According to The Times of Israel and Haaretz, Galil’s recent article in “New Studies on Jerusalem” (Hebrew) suggests that the central words of the inscription are yayin and halak. Yayin refers to wine, and halak specifies that this was a particularly low-quality variety.
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Galil also suggests that the fragmented opening word is part of a date and the cut-off final letter is the start of a word referring to the wine’s place of origin. If this is the case, the inscription would indicate a degree of bureaucracy and record keeping in tenth-century Jerusalem that runs counter to the so-called “Biblical minimalist” position.
So who drank this halak wine? Surely such low-quality drink was not for Solomon’s court. Instead, Gershon Galil proposes that the importation of cheap wine should be considered in light of Solomon’s building projects—monumental expansion in Jerusalem requires a large number of laborers, and a large number of laborers require cheap wine. Conscript labor in the tenth century was no walk in the park; Solomon’s workers could use a good (or, in this case, a halak-quality) drink.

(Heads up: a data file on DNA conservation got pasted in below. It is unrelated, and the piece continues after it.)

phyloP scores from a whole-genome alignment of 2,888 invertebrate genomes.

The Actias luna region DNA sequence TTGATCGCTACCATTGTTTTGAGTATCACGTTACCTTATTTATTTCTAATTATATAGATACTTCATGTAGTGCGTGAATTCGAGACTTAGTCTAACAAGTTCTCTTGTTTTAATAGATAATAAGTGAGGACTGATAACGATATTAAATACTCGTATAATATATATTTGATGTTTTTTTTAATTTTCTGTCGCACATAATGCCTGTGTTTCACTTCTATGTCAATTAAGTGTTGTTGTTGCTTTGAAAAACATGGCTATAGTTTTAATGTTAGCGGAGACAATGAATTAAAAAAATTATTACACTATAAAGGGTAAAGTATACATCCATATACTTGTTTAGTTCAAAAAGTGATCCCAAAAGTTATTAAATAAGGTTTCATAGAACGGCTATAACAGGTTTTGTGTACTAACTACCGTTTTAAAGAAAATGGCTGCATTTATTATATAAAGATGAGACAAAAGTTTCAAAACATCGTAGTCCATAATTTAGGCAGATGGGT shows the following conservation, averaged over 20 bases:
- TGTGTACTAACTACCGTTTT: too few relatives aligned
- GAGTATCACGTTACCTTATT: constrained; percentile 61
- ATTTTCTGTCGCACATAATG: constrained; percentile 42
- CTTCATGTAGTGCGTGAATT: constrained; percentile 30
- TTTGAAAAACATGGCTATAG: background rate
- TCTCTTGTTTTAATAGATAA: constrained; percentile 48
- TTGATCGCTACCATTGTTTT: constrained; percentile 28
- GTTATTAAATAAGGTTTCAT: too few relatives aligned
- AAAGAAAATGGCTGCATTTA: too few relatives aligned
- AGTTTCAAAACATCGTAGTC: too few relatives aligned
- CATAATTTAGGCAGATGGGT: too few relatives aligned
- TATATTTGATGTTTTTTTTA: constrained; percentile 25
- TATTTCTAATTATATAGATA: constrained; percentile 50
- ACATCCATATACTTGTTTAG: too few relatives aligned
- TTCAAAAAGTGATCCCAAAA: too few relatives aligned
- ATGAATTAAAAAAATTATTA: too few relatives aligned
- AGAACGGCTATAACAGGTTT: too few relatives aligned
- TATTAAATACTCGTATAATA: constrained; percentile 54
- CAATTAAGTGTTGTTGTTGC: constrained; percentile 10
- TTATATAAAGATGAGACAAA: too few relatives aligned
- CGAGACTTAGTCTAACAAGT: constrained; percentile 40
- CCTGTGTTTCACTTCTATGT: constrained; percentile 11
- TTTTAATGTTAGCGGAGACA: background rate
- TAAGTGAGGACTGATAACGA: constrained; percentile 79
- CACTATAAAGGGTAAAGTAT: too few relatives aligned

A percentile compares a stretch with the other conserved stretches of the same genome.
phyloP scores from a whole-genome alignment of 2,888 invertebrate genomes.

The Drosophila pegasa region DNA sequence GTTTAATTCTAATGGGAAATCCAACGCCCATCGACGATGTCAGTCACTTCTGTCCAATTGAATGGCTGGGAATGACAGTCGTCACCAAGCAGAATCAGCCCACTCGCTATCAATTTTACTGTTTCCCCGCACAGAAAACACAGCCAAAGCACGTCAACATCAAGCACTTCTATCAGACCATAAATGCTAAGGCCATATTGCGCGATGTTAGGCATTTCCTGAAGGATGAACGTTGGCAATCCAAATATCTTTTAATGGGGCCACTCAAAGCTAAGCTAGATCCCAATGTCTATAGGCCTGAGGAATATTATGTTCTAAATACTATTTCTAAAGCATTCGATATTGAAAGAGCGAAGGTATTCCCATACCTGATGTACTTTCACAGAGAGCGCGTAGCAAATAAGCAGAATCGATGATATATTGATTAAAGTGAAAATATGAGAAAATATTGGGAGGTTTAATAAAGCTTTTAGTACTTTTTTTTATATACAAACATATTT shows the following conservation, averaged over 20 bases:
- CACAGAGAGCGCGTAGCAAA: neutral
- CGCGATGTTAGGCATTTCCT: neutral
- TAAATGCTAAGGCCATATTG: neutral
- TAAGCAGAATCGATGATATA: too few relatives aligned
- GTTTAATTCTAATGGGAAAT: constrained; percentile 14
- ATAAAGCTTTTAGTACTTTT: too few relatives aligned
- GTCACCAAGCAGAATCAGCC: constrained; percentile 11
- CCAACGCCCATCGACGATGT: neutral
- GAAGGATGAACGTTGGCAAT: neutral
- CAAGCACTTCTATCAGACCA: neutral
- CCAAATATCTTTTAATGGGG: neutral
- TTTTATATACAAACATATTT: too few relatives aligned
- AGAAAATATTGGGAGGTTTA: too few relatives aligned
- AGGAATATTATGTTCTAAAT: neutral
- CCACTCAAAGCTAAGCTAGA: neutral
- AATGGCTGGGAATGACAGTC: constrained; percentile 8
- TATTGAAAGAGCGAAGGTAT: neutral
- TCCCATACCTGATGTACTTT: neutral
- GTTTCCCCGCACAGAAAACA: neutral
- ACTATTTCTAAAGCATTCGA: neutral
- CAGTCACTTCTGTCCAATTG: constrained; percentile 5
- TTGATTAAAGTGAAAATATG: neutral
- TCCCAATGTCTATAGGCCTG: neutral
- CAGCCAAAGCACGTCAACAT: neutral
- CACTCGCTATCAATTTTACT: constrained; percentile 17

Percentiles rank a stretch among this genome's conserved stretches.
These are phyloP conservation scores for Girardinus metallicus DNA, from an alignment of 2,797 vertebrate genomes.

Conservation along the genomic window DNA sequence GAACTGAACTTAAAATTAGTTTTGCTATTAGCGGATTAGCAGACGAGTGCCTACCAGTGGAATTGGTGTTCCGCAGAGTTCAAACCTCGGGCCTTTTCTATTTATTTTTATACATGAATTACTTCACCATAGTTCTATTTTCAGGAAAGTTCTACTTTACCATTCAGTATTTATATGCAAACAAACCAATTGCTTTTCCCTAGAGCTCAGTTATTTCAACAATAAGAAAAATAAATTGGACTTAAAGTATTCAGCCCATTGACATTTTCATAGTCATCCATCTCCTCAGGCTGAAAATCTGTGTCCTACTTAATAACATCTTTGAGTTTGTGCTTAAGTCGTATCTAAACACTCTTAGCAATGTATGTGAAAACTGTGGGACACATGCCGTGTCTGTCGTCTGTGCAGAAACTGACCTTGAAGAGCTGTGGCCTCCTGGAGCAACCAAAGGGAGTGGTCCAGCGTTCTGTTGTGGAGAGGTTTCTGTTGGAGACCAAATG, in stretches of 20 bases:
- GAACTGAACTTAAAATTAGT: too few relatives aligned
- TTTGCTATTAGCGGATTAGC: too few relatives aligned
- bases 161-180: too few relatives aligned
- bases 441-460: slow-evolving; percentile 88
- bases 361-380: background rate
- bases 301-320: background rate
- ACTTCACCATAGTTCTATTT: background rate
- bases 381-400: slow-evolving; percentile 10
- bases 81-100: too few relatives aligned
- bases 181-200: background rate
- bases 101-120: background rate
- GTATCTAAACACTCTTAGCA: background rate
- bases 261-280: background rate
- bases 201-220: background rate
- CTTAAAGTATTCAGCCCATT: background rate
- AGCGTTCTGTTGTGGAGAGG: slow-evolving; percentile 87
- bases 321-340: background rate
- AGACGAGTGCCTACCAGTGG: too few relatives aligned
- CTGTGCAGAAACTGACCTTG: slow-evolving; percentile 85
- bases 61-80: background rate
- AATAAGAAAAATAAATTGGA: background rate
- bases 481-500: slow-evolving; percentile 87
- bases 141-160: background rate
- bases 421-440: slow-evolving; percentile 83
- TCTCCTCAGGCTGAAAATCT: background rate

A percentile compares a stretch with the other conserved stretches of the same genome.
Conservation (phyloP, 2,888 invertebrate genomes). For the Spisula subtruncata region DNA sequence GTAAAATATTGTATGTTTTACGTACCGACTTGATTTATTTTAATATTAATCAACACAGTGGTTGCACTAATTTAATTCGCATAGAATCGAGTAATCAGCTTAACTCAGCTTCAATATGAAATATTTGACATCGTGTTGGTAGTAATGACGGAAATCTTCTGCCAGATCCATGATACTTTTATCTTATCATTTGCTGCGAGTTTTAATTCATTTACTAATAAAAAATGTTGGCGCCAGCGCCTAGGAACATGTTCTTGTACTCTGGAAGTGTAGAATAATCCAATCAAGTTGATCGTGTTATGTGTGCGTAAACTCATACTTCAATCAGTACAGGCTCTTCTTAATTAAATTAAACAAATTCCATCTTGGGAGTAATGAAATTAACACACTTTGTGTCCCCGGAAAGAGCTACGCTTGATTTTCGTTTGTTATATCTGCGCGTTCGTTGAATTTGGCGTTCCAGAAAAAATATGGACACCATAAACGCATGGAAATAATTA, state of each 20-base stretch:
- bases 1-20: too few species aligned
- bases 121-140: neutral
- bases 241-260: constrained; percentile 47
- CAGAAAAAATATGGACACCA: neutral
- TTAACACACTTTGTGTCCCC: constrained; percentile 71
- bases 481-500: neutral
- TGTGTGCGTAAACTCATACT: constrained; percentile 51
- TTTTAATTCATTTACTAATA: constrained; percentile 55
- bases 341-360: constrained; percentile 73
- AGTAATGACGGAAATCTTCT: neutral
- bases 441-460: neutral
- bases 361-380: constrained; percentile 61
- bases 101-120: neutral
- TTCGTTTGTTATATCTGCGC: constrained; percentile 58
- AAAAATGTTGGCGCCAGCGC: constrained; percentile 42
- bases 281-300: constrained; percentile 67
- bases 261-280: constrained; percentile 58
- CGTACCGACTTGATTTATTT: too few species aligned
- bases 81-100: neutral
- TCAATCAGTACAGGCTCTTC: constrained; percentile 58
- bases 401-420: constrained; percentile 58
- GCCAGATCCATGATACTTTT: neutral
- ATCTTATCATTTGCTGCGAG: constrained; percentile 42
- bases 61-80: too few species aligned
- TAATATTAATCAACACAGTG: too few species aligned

To learn about the significance of this inscription, read “Precursor to Paleo-Hebrew Script Discovered in Jerusalem” in Bible History Daily.
For more ancient wine discoveries, read One of Civilization’s Oldest Wine Cellars?, 4200 B.C.E.: A Fine Vintage and Byzantine Wine Press Uncovered in Israel in Bible History Daily.